recorded at the harry partch institute at montclair state university with special permission from dean drummond
ryan mccausland: gourd tree (invented by harry partch)
recorded, mixed, and mastered by stephen kolakowski
artwork by tony akins
produced by chris opperman
“Aphrodite Nights” was composed for the gourd tree, one of many unique
instruments invented by American composer Harry Partch (1901 – 1974). The
instrument was built on a bough of eucalyptus to which several gourds with bells
have been attached, each resonating a different microtonal pitch.
While studying microtonal music at the Harry Partch Institute in Montclair, NJ, professor and composer Dean Drummond showed us some videos of gamelan music that I found to be very fascinating and I decided to compose something that was reminiscent of that style on the gourd tree.
As wonderful, imaginative, and flexible language is, and although words carry tremendous meaning, I often find it difficult to use words to truly attempt to “explain the unexplainable.” The benefit of instrumental music is that you can communicate feelings and ideas with pure sound, from the world of the wordless into another plane, using music as a way to transport the listener into that plane.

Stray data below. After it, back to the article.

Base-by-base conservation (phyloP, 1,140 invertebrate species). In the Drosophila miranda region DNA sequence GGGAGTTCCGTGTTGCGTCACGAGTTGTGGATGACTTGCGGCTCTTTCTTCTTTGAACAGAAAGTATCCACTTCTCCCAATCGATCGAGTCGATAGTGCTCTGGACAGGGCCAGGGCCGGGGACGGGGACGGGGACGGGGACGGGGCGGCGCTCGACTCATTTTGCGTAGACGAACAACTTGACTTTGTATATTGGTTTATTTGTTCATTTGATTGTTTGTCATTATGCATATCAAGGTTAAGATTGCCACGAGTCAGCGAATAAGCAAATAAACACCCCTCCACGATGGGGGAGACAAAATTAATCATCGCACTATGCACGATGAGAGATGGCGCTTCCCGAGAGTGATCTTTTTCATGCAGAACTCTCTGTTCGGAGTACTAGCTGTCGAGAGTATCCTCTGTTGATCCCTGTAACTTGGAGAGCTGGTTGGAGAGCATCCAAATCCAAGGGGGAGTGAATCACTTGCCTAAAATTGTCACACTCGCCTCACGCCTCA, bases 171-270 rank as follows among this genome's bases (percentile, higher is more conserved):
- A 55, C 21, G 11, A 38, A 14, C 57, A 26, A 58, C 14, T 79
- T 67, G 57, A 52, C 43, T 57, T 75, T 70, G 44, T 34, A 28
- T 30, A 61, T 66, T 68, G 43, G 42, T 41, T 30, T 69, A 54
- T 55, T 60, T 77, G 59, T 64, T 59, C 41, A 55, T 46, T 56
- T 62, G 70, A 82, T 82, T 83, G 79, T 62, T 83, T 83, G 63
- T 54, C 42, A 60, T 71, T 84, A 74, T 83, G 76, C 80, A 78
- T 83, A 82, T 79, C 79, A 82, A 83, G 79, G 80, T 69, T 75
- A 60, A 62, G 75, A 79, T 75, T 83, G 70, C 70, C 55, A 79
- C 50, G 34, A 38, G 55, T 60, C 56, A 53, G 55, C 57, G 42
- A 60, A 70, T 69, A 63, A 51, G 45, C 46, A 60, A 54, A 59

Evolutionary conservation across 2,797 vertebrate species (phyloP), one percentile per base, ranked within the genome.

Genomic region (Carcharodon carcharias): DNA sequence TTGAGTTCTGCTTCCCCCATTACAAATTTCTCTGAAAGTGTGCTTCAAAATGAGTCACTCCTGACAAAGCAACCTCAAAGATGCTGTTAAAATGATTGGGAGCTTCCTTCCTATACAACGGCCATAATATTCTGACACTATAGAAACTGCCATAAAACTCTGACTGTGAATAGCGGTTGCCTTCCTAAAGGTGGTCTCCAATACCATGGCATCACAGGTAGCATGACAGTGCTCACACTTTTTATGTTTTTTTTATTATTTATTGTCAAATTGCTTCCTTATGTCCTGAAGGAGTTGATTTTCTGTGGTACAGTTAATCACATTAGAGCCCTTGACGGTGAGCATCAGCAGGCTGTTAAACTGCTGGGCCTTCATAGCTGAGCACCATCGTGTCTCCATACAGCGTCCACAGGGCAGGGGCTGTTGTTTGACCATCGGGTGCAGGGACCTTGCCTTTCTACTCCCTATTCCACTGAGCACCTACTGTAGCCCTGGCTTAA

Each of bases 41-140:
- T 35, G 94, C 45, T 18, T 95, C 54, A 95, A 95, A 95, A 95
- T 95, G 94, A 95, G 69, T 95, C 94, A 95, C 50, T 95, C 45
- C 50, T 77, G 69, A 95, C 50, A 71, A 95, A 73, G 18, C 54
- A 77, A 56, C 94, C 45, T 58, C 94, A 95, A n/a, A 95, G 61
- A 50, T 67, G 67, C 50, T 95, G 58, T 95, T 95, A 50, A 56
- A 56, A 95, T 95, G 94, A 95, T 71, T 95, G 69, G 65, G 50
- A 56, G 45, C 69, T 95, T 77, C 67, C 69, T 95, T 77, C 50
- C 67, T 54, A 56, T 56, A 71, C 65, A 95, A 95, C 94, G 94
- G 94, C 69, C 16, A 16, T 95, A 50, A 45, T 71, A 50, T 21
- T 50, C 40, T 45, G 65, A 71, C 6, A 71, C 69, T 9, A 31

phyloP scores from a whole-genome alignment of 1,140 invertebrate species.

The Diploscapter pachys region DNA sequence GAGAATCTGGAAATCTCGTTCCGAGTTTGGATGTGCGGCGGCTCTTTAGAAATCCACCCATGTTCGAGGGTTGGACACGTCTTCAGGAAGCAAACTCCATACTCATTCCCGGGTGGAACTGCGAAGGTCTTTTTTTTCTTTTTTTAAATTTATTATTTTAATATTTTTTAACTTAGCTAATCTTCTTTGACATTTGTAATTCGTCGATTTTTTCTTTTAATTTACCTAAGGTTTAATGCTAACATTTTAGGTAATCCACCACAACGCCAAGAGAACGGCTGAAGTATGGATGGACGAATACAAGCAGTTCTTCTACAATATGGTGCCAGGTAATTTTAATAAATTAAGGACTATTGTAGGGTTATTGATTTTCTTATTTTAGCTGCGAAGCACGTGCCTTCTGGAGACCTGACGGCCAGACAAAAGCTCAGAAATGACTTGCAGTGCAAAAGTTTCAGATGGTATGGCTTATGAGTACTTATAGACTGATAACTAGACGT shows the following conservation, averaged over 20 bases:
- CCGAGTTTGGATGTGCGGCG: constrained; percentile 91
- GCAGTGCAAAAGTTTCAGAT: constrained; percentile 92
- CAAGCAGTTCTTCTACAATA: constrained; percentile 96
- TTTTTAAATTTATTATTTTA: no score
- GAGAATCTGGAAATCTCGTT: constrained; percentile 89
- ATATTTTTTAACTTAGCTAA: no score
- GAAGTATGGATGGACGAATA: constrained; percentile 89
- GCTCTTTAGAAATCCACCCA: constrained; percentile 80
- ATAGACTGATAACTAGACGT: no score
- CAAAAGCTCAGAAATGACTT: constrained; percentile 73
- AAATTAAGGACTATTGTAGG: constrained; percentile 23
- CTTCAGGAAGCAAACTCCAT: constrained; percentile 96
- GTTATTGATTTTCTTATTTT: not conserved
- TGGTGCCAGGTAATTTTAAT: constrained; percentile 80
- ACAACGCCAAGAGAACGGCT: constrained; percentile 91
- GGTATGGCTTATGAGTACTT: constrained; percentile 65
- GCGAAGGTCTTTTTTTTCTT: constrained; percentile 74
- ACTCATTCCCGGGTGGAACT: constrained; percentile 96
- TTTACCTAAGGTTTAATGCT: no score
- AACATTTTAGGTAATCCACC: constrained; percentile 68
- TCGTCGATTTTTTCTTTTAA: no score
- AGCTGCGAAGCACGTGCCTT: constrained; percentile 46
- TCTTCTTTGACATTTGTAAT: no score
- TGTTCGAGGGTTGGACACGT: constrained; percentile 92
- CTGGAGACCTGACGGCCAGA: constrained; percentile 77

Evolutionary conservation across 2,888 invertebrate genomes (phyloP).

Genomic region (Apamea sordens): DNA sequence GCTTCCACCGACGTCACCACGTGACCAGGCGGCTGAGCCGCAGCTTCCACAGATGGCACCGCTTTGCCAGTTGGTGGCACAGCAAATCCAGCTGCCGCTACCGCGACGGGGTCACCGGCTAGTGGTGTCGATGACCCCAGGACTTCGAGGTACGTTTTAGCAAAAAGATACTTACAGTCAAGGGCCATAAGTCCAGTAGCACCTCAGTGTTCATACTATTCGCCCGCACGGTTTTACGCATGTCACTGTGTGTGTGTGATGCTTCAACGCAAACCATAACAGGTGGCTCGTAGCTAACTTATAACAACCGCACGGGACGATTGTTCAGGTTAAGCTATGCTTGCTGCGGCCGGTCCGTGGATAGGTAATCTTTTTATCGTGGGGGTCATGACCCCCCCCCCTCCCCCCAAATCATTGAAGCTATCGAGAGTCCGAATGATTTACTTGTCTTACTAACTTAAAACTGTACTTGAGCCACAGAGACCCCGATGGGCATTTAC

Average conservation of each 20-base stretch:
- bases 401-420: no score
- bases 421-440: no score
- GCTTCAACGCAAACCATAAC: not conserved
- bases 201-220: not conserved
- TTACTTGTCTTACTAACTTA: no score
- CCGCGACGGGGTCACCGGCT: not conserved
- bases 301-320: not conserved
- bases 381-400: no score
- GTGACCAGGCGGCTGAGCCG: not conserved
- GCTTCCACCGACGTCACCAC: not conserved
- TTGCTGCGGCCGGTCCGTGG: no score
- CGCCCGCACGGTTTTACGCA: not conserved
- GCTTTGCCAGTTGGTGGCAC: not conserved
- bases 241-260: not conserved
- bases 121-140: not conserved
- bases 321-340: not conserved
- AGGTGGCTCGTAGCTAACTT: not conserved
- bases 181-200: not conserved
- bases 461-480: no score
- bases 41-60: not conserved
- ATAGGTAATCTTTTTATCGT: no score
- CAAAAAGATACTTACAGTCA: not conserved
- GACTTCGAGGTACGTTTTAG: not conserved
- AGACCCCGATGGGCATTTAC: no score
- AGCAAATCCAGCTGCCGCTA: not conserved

One of the most powerful benefits of music is its ability to conjure up past memories and feelings, and remind them of the past in the present.
“Aprhodite Nights” is about the wild magic of love and about those moments when two people become lost in one another, each partner being in awe of the other and giving themselves over completely to those feelings, exploring each others minds, hearts, and bodies with equal measures of caution and abandon. Those evenings when time seems to stand still and that they are the only two beings in existence, subtly guided in their movements by instinct and by the power of the Goddess of Love, Aphrodite, love being the driving force behind existence and creativity.